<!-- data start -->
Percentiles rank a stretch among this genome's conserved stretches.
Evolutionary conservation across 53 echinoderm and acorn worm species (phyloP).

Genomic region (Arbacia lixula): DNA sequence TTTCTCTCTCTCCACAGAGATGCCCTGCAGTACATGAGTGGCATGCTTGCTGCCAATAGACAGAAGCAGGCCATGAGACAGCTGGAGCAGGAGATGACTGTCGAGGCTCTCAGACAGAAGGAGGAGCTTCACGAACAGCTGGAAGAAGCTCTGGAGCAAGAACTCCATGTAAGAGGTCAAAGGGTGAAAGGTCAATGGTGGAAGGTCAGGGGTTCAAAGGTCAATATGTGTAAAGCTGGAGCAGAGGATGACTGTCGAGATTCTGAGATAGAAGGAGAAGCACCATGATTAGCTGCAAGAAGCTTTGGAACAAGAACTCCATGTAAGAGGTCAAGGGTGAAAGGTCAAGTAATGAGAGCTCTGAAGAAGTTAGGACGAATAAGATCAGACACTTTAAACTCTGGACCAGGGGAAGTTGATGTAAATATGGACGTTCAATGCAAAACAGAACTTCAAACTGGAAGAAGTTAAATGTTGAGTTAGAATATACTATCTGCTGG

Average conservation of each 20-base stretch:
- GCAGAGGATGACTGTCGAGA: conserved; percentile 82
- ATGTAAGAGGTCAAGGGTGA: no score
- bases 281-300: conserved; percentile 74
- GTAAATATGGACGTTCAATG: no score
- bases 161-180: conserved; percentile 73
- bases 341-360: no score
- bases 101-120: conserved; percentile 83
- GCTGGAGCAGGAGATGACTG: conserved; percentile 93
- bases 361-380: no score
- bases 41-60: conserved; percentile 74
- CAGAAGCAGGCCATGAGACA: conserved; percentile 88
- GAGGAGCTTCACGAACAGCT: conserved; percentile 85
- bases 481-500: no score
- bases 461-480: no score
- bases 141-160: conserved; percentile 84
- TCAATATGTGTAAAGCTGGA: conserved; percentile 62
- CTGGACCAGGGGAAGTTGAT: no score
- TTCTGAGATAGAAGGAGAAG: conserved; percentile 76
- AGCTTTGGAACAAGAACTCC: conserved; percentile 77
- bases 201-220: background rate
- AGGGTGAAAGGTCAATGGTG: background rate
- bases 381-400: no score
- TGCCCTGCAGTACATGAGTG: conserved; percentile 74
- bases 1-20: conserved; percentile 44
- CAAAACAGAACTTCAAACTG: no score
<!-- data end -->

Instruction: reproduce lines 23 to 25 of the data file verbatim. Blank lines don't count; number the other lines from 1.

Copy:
- AGCTTTGGAACAAGAACTCC: conserved; percentile 77
- bases 201-220: background rate
- AGGGTGAAAGGTCAATGGTG: background rate